If you don't believe that talk to a billionaire that just lost a loved one to some disease.
Philosophical sure, but wealth is definitely dependant on personal perspective.
Lasting wealth can only come from a pattern of giving much more than you take.
Simply making a habit of creating and contributing without looking at what you get back is the first step. Then creating the pattern of minimizing your personal needs is second. Managing risks and continuing to value things intelligently comes final.
I don't define true wealth as a numerical value. I think merely appreciating any moment in time can create true wealth.
However, I think us humans are builders and creators. We like to make new things, and coincidentally, everyone I know who is happy creates things. So no, I don't think you can be static, sitting on a pile of cash doing nothing, and still feel "wealthy".
...But I may have something wrong with me. Or I just might not have met that numeral that truly makes me feel wealthy. But then again, I am very skeptical of the power of money to make me feel wealthy. I just like to use it as an (inefficient) measuring stick.
Skills you know, your business network, your emotional support network, assets you can exchange.
People with great wealth can affect the world in profoundly positive or negative ways. In other words, wealth is closely tied to the notion of power.
A member of congress who has relatively low networth could have as much financial influence as Bill Gates. While this power is not as liquid or easy to exchange as cash, it is still exchangeable and a store of value.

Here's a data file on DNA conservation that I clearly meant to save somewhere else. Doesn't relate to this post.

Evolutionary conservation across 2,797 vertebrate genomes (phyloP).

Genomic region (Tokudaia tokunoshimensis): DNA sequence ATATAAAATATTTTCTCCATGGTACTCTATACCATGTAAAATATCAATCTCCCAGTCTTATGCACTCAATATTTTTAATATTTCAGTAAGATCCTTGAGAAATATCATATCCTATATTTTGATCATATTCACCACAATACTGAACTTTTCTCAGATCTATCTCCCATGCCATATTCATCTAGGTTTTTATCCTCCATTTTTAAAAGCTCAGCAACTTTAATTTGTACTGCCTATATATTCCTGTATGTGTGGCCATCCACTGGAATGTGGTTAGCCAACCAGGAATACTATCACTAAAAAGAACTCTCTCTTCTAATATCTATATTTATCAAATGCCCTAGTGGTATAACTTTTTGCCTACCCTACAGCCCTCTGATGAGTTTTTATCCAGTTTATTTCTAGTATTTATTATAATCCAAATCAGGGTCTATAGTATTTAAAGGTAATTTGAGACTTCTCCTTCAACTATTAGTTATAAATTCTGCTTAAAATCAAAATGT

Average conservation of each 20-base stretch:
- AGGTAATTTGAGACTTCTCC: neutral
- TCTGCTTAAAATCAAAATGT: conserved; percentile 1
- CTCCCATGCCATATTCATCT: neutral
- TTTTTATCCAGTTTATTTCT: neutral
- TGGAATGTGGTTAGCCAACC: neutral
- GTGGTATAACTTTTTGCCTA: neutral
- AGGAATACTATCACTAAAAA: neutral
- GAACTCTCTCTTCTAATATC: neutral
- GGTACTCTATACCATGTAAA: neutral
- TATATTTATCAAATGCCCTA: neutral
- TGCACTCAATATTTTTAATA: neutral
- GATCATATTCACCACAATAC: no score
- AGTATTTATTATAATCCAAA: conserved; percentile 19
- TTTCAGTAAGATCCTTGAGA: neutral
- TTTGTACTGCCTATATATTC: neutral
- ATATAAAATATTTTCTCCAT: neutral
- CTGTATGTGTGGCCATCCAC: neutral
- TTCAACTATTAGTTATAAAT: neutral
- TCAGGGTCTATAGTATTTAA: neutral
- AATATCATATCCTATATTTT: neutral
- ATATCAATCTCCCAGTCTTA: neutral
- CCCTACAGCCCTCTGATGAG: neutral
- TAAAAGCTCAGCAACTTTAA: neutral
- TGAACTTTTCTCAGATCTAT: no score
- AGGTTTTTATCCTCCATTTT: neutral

[ To directly answer the OP: No we should not exclude speculation, everything is speculation to some small degree. Even holding everything in cash is a speculation on that nation's currency. We'd have to use other measures to estimate expected security\longevity, like liquidity of assets. ]
For my personal example, I do not have a lot (but a lot is here subjective) of money, enough to buy what I want (but I am frugal) and this enough for me to not think about money and have freedom of mind to think about my family, my friends and my startup. No million dollars bank account, but wealthy of experience, family with kids and friends (oh, and a lot of books, I love them).
Speculation is underrated.
Guy signing his checks is WEALTHY
- Chris Rock
I guess it all boils down to what people want, but it's different for everybody.
Making wealth is tapping into that value.
Chris Rock on Wealth:
The entire economy is built around providing individual humans with the means to satisfy their needs.